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Pride is still needed

Asking why Pride is still needed is exactly why it is.
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This past weekend marked the 28th instalment of the Calgary Pride Festival, which has grown to the fourth largest celebration of the LGBTQ2S+ community since it began in 1991.

As populist idealism grows (at least in a distorted sense of the populism's meaning) there is a loud and vocal minority who have decided to lace social media, news page comments sections and niche blogs, with inane statements like "straights matter too" or something equally absurd. The statements imply the promotion of the rights of a marginalized group somehow infringes on the rights of the privileged majority.

We probably should have included a trigger warning before using the word privileged, as it's a statement that seems to get the demographics it might include frothing at the mouth and ranting about how they are now being oppressed by minority groups.

Rights are not like pie. Granting one group of people more (read equal) rights does not diminish the rights of another – unless you are among those who believe their race, religion or social standing entitle them to more based on some perception of moral superiority. In fact, the only thing being taken away from people is their past freedom to overtly hate people – a freedom they should have never had.

For those who ask why we need to promote awareness of rights for a community representing less than five per cent of the population, the question is also the answer. It shouldn't matter how many people identify as LGBTQ2S+. There shouldn't be a magic threshold of population where you suddenly earn the right to be treated like everyone else.

Similarly, the fact there are still debates and questions surrounding same-sex marriage demonstrates the need to continuously advocate for LGBTQ2S+ rights. As long as people question whether same-sex marriage should be legal, the risk exists for it to be taken away. In fact, as long as people continue debating the legitimacy of being LBTQ2S+, the fight for equality will never end.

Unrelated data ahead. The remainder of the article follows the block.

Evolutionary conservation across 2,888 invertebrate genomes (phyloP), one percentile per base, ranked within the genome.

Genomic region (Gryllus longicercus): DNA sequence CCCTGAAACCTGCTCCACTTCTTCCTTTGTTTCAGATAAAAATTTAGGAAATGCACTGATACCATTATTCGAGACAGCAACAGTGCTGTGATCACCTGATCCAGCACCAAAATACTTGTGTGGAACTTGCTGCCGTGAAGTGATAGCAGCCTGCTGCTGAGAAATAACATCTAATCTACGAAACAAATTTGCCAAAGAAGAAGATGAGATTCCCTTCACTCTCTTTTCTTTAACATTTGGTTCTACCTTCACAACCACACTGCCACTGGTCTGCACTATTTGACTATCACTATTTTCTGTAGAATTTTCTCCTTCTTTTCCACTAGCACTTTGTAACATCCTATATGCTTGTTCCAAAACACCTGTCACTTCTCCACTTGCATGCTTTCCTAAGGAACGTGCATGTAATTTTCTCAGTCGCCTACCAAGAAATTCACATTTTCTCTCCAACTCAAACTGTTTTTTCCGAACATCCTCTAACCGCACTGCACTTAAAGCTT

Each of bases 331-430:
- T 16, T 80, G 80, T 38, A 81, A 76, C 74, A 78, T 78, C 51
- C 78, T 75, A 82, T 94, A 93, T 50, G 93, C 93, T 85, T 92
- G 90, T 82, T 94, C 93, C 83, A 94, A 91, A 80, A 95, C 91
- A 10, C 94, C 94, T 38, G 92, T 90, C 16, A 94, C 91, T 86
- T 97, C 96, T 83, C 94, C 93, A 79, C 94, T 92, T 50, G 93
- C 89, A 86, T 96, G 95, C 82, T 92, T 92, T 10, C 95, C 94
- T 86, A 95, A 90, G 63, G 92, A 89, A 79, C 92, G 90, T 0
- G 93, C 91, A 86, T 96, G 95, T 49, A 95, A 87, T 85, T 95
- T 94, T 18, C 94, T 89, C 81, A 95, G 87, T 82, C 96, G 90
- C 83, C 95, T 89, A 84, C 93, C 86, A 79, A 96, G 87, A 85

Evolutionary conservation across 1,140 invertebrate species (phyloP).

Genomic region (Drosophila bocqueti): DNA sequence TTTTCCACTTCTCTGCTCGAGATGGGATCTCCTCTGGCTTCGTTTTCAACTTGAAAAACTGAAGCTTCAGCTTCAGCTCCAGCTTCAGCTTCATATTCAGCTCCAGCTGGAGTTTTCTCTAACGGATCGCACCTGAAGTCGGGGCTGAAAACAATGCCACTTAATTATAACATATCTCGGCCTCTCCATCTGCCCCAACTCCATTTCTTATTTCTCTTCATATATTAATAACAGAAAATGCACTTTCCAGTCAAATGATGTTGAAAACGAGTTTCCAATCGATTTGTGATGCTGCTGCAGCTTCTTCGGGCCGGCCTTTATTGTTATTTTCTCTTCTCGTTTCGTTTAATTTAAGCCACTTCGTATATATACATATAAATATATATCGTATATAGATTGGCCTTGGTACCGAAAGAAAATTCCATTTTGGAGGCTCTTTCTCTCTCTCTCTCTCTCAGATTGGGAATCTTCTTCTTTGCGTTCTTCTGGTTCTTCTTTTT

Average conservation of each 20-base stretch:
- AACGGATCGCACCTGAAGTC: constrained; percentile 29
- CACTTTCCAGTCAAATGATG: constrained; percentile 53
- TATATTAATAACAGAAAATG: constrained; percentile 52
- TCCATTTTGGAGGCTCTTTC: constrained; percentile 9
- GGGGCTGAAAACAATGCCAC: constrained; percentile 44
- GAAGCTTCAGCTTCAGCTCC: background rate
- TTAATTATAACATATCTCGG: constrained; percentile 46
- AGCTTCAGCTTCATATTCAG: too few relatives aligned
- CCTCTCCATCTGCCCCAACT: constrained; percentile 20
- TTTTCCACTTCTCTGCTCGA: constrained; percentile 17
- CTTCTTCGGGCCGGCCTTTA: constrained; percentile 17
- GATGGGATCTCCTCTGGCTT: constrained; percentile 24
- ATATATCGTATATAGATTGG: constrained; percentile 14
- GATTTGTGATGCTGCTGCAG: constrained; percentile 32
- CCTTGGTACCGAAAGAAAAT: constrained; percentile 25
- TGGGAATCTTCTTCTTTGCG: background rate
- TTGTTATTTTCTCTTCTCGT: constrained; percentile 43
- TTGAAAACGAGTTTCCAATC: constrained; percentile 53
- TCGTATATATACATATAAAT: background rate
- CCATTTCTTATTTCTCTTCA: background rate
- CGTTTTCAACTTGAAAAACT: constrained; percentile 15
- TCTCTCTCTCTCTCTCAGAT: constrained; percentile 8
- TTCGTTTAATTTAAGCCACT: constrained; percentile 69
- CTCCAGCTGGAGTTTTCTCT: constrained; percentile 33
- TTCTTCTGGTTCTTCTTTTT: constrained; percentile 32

The fact there are still young people who are terrified of "coming out" and that suicide rates among LGBTQ2S+ youth are more than four times higher than their non-LGBTQ2S+ counterparts, illustrates why safe and inclusive places and celebration of the LGBTQ2S+ community are still needed.

The notion of inclusivity has come under significant attack lately as pride events have begun barring groups such as uniformed police from attending. Mostly, the justification is past and ongoing discrimination the LGBTQ2S+ community feels it receives from police services. To their credit, police services, such as the City of Calgary's (CPS), have begun working toward mending those relationships. In 2018, the CPS apologized for its past discrimination against the LGBTQ2S+ community and it has established the Sexuality and Gender Diversity Chief’s Advisory Board "to encourage and support safe and inclusive communities, nurture a positive image, and foster trust, respect and integrity."

While we look forward to the day police officers, especially those who identify as LGBTQ2S+ and have likely face their own discrimination, can march in the parade proudly in uniform. However, we understand that the environment is supposed to be a safe space for the LGBTQ2S+ community and those relationships need to be mended first.

Happy Pride.